'Man of Tai Chi' won't get a lot of credit, but it deserves credit for unabashedly being precisely what it is: a visually and viscerally exciting film that makes up for its massive narrative shortcomings with dynamic and entertaining fight sequences shoehorned in, one after another, like a rich kid pumping quarters into the Mortal Kombat machine at the bowling alley. Reeves certainly has a knack for making his film look and move in the kind of way more martial arts movies should; the film is so fluid and kinetic in its depiction of the various fisticuffs on display that it's not difficult to forget the inanity of the script and just focus on the beauty, imagination, and skill on display in the many, many fight sequences. The story here is not particularly brilliant or remarkable, and in the end, the battles that are meant to bolster the story wind up being all the story this movie really needs.
The Blu-ray: Vital Disc Stats
'Man of Tai Chi' comes Anchor Bay Entertainment as a single 25GB Blu-ray disc in the standard keepcase. There are several previews before the top menu, but they can all be skipped. The menu is fairly standard, allowing you to choose the set up and subtitles. The disc comes with an optional commentary and a short featurette.
'Man of Tai Chi' comes with an absolutely stunning image that is both surprising for a first-time director, and somewhat expected, considering the lengthy career Reeves has had. The film uses its cinematography smartly, shifting through a wide variety of color palates, settings, and levels of light. Additionally, the movie utilizes an interesting filming technique to capture the fight sequences in a more dynamic fashion; this effectively renders these moments in such a way that the viewer is practically a part of the action. Through it all, the 1080p AVC/MPEG-4 encoded image delivers a high level of fine detail across the board, paying particular attention facial feature and background elements.
The image's contrast levels are high in most places as well. Blacks are typically rendered boldly, while white levels never seem to run amok. There are a few times when the image does seem to be a shade too dark, but there is a suggestion that it could have been deliberate, so even though it keeps the image from being perfect, there may have been a reason for that. The color palate is also shown a little dark in most places – e.g., blacks, blues, grays – but there is one sequence where Chen is battling in a nightclub, and the palate changes to bright neon and flashy costumes. In this segment, the colors really pop and look exceptional.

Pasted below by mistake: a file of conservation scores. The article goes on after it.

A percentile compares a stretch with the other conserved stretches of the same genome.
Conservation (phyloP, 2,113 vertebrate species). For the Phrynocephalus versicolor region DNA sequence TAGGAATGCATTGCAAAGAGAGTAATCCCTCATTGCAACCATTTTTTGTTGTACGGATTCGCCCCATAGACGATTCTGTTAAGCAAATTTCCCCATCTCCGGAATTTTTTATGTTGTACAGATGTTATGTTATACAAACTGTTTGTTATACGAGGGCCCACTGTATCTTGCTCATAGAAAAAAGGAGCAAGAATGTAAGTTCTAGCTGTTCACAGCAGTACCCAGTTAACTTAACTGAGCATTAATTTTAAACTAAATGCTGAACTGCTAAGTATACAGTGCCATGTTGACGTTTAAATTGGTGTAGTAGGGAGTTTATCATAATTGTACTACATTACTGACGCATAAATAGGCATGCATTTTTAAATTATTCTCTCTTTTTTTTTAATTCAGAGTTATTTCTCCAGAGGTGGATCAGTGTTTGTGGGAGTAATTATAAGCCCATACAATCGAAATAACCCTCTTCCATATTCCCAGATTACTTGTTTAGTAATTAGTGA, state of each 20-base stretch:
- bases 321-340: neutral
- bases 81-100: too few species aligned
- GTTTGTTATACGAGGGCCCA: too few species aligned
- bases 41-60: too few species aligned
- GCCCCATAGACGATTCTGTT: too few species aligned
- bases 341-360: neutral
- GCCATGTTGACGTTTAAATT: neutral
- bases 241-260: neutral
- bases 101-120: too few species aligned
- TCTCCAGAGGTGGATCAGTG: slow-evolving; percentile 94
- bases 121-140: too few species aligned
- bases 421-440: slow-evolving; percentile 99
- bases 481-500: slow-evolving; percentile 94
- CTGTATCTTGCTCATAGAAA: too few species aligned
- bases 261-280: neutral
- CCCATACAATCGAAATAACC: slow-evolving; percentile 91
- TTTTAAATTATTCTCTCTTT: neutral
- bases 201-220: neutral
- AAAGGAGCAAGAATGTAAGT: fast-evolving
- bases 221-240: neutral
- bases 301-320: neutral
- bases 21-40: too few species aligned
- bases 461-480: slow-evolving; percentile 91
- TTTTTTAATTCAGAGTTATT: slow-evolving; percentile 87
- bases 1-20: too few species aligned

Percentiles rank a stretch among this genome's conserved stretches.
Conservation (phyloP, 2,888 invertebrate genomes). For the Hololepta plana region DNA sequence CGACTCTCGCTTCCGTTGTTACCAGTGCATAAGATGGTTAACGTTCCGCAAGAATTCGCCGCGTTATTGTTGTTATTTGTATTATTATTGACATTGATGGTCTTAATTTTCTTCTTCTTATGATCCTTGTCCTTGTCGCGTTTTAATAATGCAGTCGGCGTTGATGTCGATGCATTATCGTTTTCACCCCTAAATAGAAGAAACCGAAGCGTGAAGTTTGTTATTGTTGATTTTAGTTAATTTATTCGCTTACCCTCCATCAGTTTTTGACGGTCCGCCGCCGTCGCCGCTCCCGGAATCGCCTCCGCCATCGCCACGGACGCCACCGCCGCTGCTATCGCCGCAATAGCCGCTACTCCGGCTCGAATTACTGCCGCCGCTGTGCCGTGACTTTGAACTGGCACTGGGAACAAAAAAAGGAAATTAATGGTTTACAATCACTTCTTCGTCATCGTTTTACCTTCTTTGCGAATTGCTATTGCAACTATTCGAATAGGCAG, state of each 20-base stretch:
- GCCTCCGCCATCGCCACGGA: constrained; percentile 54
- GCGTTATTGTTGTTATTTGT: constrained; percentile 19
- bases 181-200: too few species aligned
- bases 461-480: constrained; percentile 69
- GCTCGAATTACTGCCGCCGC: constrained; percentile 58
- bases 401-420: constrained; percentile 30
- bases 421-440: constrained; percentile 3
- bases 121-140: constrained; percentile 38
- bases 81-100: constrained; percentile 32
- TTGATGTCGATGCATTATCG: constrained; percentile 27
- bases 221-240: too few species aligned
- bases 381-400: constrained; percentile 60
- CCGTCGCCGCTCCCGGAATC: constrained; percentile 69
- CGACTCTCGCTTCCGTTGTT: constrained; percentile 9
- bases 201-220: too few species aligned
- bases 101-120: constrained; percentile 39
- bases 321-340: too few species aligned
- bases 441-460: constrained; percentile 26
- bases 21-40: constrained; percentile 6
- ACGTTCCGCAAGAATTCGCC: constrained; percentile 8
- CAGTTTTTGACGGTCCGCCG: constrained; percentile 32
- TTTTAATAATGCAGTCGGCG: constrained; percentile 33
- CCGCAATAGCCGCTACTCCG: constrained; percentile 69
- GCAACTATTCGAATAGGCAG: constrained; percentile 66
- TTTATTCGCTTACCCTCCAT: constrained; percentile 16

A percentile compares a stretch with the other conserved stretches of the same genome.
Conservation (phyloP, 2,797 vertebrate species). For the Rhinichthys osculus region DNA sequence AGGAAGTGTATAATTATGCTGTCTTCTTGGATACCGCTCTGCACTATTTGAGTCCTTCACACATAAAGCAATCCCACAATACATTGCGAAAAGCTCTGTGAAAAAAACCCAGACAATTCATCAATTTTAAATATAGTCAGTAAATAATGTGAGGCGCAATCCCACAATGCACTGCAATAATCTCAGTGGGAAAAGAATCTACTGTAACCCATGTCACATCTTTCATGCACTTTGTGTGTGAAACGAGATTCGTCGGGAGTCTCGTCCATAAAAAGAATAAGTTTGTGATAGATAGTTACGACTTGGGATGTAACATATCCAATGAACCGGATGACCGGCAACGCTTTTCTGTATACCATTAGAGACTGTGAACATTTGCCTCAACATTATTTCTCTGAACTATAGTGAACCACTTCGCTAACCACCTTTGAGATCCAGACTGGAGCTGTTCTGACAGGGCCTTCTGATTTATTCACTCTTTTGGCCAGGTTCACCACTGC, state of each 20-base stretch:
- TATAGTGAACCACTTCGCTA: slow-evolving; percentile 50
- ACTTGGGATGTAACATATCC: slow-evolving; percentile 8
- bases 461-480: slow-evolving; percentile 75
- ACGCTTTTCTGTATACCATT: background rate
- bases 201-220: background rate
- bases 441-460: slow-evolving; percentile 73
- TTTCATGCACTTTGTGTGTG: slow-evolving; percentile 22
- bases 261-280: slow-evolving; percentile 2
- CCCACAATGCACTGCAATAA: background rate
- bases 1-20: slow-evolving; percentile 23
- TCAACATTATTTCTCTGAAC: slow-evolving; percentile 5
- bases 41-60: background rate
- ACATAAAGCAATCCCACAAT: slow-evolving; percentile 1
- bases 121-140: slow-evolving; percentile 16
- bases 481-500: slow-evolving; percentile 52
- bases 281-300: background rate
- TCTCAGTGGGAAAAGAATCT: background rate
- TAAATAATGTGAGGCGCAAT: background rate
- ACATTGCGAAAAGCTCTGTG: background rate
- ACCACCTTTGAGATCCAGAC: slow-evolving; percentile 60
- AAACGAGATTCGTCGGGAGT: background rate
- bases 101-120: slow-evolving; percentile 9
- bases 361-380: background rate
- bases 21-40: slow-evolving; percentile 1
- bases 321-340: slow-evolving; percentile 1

This is wonderful image that comes just shy of being top grade. It does a fantastic job of delivering clarity when necessary, and even hints at a bit of artistry behind the overall look and feel of the film.
This being a film from Anchor Bay, it's surprising to see 'Man of Tai Chi' has been given a DTS-HD Master Audio 5.1 mix, rather than the Dolby TrueHD 5.1 they usually slap on to their releases. This particular mix is quite strong, delivering maximum impact with regard to dialogue, sound effects and music. The sound is spread fairly evenly throughout the film, with directionality and imaging playing a large part in making the sound of punches, kicks, and bodies being violently thrown to the ground. This creates an immersive experience that works in tandem with the cinematography to put the viewer right in the middle of the action. True, some of the sounds do get a tad repetitive after a while (you can only hear a guy yell before kicking someone in the face so many times before it loses its effect), but at least those sounds are consistently robust.
In addition, the musical score manages to sound quite nice, and is blended evenly with the other audio aspects that are typically on display. LFE comes in handy at times, delivering punishing blows or loud thuds, which adds another dimension to the sound. There are a few moments when the fights begin to feel a little one dimensional – there can be a dearth of atmospheric elements during some of the fight sequences, and some locations deliver a hollow, rather than echo-y reverberation, but these are generally short-lived.
Overall, the sound is very nicely done and generally provides a great listening experience.
- Feature Commentary with Director/Actor Keanu Reeves and Tiger Chen – This is a rather informative and entertaining commentary from the director and star of the film. Keanu mostly takes point on most discussions with Chen chiming in from time to time, but both have some interesting things to say about the filmmaking process, and the process associated with making a kung fu picture as well.
- The Making of Man Of Tai Chi (HD, 8 min.) - This is a fairly standard making of featurette that includes interviews with Reeves and Chen, but also a few quick glimpses at Yuen Woo Ping's process. Not enough focus on the cinematography, but there are some interesting tidbits here.
'Man of Tai Chi' isn't going to win anyone over with its complex storytelling or fascinating characters, primarily because it doesn't really have either. But what it does have is a lot of energy and a desire to pack in as many entertaining and diverse fight sequences as possible, and offer up some reason for them to take place, and a small amount of meaning behind each one. It's certainly not deep, but it's enough to give fans of martial arts films a reason to watch. The film and disc both look terrific, which helps tremendously. Add the great audio and an entertaining commentary to the mix and this film is definitely worth a look.